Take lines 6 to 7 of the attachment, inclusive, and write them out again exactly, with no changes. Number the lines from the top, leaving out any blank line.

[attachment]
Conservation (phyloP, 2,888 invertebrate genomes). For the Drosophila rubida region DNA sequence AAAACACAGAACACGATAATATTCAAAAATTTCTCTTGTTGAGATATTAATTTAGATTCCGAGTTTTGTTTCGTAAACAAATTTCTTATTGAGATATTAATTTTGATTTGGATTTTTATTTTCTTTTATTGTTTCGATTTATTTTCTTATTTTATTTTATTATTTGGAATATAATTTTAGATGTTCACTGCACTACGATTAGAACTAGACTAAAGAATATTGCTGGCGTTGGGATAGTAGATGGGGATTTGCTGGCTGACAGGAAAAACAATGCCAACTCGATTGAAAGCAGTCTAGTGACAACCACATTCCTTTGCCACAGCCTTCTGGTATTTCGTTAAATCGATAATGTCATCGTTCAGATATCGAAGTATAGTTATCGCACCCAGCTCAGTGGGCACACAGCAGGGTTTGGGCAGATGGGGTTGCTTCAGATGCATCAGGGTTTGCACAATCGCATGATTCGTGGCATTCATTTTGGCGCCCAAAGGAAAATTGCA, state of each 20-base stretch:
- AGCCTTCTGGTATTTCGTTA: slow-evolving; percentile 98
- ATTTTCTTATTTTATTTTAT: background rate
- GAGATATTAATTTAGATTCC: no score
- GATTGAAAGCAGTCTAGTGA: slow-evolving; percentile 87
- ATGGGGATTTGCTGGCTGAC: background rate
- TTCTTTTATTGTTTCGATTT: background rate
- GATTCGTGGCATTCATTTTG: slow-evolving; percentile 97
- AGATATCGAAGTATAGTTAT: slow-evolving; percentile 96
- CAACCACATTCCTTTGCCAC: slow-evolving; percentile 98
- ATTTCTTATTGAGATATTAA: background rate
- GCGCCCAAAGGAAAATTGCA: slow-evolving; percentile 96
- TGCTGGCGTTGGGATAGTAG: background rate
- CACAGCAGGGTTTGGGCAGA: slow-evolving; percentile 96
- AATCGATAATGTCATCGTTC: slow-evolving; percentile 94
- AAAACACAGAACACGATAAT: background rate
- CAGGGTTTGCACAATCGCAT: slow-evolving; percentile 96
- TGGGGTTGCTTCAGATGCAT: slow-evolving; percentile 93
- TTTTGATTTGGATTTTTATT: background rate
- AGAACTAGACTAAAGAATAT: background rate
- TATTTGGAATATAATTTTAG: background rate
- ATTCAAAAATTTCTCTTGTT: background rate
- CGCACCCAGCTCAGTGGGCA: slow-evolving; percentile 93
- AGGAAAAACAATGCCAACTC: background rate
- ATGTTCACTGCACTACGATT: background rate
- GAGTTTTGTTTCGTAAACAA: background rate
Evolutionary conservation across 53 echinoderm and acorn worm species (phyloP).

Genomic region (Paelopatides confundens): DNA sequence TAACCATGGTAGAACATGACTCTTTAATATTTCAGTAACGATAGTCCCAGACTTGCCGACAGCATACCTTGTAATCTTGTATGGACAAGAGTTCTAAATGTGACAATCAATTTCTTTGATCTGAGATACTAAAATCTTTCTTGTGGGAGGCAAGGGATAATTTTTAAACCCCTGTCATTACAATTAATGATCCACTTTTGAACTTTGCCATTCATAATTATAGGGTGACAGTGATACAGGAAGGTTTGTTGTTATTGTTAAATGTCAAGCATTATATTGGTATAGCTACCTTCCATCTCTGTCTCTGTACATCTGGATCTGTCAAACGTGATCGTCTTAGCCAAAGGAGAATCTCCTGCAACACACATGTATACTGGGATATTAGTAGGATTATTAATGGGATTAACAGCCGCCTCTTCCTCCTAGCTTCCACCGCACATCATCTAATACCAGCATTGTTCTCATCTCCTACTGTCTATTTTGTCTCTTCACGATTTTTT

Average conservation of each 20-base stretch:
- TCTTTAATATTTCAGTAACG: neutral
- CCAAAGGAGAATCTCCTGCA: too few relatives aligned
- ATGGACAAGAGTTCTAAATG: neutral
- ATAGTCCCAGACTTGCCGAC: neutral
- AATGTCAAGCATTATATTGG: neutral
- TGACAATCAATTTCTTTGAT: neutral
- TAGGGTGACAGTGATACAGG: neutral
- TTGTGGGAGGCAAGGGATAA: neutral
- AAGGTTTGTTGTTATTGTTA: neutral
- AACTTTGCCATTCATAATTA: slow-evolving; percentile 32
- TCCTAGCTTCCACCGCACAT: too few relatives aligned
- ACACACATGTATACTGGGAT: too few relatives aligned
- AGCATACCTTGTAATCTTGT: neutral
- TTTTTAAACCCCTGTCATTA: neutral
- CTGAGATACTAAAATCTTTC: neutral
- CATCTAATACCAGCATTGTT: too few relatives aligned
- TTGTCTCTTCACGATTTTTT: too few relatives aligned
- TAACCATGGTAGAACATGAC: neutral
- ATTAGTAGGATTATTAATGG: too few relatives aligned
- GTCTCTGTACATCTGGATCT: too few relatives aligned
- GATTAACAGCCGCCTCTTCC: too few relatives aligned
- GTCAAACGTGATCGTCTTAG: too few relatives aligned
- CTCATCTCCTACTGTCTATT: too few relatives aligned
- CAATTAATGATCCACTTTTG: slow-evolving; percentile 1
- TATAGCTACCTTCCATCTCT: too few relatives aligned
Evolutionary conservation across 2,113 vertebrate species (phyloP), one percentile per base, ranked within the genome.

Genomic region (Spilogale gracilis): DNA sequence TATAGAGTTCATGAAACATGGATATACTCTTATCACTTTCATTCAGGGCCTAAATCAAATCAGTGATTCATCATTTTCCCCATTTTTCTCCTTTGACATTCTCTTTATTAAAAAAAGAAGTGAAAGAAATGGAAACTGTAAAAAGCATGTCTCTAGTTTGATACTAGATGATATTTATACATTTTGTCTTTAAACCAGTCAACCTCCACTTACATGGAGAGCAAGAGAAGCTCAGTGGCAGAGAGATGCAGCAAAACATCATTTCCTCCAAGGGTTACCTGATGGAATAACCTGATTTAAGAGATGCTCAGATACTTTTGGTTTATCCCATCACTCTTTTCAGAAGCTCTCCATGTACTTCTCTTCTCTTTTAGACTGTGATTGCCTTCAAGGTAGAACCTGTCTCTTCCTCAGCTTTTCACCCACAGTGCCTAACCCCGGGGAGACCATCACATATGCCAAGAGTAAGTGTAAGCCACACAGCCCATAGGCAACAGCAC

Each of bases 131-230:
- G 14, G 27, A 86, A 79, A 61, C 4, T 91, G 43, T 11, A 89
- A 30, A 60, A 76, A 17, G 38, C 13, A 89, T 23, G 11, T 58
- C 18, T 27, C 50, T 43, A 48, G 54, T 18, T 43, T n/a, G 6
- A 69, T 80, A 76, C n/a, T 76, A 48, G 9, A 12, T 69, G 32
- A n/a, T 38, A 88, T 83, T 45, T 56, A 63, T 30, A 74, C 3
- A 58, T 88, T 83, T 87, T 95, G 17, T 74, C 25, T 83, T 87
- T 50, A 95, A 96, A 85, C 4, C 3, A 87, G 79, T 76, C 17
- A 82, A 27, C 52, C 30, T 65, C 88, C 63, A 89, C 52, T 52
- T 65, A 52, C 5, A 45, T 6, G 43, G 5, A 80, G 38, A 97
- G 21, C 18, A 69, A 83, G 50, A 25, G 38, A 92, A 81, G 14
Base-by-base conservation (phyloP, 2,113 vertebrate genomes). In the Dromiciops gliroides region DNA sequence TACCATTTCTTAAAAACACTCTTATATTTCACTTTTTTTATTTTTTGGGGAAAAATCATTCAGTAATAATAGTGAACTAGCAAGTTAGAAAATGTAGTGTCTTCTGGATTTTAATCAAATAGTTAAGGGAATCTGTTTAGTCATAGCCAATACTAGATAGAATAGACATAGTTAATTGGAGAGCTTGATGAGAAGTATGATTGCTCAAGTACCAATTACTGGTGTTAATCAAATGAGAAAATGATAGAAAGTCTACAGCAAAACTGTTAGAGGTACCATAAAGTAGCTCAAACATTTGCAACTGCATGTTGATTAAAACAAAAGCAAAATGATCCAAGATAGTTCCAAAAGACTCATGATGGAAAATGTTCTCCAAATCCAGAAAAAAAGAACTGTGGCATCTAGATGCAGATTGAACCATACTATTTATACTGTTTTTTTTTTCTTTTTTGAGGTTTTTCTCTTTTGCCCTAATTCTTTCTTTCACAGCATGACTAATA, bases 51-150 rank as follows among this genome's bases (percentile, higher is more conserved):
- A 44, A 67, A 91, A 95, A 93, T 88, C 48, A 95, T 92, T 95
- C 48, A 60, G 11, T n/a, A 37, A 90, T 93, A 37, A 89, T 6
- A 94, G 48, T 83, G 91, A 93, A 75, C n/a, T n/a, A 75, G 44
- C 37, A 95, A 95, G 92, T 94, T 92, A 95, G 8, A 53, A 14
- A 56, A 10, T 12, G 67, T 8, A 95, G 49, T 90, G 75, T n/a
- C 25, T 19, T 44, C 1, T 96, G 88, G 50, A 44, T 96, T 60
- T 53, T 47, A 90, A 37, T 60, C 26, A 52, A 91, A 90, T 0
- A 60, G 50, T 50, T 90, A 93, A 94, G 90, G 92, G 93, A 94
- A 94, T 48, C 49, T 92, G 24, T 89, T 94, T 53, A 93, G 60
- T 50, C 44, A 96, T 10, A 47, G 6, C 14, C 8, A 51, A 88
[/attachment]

- ATGGGGATTTGCTGGCTGAC: background rate
- TTCTTTTATTGTTTCGATTT: background rate